DEAR DR. DONOHUE: I would like to take organ donation a step further and donate my body to science. If any part of me can help find a cure for a disease or help someone live longer, I will have been of some use to my fellow human beings. Furthermore, it would save my family the expense of a funeral. How do I go about setting this up? — D.C.
ANSWER: I believe you mean you would like all usable organs to be donated for use in others. For this, you deserve kudos. You can learn all the facts you need by visiting the U.S. Department of Health and Human Services at http://organdonor.org.
The site has you select your home state. You will then be put on that state’s donor registry. The United Network for Organ Sharing (UNOS) contracts with the Department of Health to maintain a central network, open all hours and all days. It facilitates the identification of a suitable donor for a suitable recipient. A hospital with a donor alerts the local Organ Procurement Organization, and a representative immediately visits the hospital to see if the donor organs are acceptable. You or your family doesn’t have to do a thing. Enrolling with the Department of Health is all you need to do.
You deserve a pat on the back. If more people were like you, the desperate deficit of organs would not exist. Age is not an impediment to donation. Neither are most illnesses. You do need to emphasize to your relatives your desire, and having it put on your driver’s license also helps.
DEAR DR. DONOHUE: I am an 80-year-old woman who has been diagnosed with collagenous colitis.
I have been treated with sulfasalazine, but had to discontinue it because of side effects. I am now taking cholestyramine. It helps some. What do you think of Imodium? I really need a stable treatment. — J.P.
ANSWER: Just about everyone has heard of colitis. It’s inflammation of the colon. It’s a word that applies to many different illnesses.
Just about no one has heard of collagenous colitis. “Collagenous” indicates that beneath the lining surface of the colon, an excessive amount of collagen has been deposited. Collagen is a protein found throughout the body. It provides firmness and strength to many tissues. Think of it as support tissue, like the girders of a building but with much more flexibility than girders have.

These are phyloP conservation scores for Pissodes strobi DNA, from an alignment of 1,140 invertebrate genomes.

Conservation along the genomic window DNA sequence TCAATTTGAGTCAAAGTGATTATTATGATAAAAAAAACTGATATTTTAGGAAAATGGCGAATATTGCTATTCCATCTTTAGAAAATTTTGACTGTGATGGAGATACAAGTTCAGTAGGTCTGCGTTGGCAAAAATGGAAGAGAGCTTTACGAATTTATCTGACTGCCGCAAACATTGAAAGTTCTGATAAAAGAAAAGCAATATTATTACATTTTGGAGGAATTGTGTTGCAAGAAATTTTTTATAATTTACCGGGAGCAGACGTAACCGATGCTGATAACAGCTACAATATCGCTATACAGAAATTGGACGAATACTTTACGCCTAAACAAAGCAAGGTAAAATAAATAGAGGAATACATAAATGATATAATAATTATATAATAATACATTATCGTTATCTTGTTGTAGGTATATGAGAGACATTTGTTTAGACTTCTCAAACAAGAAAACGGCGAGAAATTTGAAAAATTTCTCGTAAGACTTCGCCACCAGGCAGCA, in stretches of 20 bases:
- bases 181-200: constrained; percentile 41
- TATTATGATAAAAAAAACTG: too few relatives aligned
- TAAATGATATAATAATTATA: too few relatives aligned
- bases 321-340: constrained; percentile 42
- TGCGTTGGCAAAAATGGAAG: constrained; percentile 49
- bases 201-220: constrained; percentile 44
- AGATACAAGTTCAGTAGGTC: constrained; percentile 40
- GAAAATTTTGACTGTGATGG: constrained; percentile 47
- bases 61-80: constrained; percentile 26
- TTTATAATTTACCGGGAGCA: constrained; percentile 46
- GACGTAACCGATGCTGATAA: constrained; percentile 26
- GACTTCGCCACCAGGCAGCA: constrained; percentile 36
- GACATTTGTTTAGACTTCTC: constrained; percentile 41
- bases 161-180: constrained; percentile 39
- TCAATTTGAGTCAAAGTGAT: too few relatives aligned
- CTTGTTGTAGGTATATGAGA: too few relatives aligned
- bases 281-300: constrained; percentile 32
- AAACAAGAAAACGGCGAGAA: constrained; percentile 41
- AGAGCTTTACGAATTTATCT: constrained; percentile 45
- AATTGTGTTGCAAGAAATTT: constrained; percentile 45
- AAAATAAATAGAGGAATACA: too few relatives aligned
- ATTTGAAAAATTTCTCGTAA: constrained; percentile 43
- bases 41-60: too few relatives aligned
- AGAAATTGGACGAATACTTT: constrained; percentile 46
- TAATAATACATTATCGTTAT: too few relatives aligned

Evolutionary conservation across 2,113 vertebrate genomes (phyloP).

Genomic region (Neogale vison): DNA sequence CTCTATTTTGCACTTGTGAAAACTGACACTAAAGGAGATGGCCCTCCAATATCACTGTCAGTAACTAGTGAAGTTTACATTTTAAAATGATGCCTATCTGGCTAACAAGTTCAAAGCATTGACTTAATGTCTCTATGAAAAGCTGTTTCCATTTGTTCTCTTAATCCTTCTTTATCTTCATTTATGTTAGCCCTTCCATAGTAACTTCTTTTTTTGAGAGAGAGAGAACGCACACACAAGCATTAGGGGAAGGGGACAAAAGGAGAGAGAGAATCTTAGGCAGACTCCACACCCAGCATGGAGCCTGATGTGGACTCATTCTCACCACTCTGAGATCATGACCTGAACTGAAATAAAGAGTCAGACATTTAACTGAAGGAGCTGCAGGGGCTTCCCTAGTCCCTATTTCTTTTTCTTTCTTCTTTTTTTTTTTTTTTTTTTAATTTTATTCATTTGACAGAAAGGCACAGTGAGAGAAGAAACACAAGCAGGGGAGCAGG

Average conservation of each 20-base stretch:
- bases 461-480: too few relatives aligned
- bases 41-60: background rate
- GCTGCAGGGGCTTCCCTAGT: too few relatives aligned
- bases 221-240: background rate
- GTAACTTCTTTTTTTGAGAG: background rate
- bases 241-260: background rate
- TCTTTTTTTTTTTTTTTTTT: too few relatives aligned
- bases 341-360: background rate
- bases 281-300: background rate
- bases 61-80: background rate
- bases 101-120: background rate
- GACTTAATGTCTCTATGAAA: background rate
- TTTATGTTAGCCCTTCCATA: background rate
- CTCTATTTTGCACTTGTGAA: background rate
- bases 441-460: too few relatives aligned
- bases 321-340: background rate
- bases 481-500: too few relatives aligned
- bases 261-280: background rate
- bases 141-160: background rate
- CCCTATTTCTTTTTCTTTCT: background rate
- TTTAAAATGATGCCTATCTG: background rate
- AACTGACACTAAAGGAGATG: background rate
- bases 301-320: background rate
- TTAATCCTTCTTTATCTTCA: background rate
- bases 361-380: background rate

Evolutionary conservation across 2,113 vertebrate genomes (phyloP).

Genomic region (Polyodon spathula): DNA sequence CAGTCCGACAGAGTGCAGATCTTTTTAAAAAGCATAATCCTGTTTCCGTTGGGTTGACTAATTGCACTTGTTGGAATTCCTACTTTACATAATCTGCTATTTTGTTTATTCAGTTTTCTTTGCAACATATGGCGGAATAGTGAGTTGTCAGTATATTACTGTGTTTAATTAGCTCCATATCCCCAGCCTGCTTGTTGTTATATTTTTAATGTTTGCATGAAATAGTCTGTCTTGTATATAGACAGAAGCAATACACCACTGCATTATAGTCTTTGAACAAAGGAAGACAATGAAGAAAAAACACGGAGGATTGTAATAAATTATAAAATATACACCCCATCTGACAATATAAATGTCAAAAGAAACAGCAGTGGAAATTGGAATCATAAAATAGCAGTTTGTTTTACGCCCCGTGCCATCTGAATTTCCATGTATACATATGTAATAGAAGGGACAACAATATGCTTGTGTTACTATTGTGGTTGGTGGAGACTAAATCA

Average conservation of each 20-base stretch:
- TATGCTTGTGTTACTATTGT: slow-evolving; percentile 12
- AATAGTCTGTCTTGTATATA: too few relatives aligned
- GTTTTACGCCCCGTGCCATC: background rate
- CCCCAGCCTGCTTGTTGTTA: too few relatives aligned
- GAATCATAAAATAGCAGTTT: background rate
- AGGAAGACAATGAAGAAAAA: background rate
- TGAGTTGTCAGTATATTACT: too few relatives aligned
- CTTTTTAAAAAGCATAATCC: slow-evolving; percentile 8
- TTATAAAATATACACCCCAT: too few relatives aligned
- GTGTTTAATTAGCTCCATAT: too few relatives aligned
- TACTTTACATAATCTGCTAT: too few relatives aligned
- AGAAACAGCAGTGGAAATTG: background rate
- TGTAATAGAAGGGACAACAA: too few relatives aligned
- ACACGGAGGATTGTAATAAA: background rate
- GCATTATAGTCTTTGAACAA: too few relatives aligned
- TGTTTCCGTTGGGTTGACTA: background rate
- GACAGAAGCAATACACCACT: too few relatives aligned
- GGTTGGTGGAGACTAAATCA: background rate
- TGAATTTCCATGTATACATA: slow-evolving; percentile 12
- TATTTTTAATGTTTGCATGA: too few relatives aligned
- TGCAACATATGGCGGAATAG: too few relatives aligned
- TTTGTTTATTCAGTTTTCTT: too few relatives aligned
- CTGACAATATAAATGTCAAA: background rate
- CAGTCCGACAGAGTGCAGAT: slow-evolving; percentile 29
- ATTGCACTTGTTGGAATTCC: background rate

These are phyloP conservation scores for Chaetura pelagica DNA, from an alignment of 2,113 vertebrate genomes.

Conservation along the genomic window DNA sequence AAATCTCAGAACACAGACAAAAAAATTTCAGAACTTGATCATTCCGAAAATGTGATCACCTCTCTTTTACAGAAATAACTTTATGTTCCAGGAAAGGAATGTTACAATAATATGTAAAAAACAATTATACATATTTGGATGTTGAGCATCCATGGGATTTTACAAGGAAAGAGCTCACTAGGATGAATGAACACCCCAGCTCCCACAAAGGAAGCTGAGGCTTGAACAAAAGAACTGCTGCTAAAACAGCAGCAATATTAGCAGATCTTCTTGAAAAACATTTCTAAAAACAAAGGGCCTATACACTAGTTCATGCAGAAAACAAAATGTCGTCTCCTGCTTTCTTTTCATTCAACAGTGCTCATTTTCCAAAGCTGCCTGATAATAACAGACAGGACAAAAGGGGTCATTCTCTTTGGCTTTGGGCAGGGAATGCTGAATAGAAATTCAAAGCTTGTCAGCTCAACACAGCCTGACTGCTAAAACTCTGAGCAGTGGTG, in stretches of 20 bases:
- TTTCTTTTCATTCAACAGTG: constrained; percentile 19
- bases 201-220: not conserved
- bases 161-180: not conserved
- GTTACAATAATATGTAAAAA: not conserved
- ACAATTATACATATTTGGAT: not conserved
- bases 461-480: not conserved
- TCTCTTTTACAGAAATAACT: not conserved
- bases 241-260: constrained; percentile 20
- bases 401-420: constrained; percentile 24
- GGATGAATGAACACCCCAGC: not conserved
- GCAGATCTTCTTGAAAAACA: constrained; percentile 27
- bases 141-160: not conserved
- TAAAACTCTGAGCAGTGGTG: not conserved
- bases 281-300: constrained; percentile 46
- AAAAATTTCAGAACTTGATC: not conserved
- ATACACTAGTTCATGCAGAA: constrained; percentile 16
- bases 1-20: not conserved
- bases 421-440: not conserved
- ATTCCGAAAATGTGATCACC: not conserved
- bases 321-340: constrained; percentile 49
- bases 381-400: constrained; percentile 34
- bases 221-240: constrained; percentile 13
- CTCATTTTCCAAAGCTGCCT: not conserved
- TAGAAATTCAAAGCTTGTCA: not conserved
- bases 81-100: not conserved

Why the excess of collagen has formed in the colon is an unanswered question.
Chronic, watery diarrhea is the main sign of this illness. Middle-aged and older women are the ones most likely to come down with it. For every man with it, nine women have it.
When a doctor inspects the colon with a scope, the doctor sees no changes. Everything looks normal. However, a biopsy of the colon demonstrates its invasion with too much collagen.
Sulfasalazine, bismuth subsalicylate (Pepto-Bismol) and mesalamine are some of the medicines used for treatment. Imodium (loperamide) is another. Sure, you can try any of these, including Imodium. You must first consult your doctor.
If none of the above brings about a response, then the cortisone medicine prednisone is prescribed.
DEAR DR. DONOHUE: My daughter, a hospital nurse, has seen patients with arthritis respond to acupuncture treatments. One patient my daughter saw was screaming with arthritis pain. One day my daughter came into the hospital and saw this person walking around. She asked how, and was told that the patient got acupuncture treatment. I had back problems that were gone with acupuncture treatment. You said needles are inserted into the skin. People think that is painful; it is not. Hope you help your readers understand this. — M.B.
ANSWER: The medial journal articles I cited in that answer had positive things to say about acupuncture. I did say needles were used, but I added “fine” to “needles.” People need not fear pain from their use. I am happy for the results you got and the ones witnessed by your daughter.
Dr. Donohue regrets that he is unable to answer individual letters, but he will incorporate them in his column whenever possible. Readers may write him or request an order form of available health newsletters at P.O. Box 536475, Orlando, FL 32853-6475. Readers may also order health newsletters from www.rbmamall.com.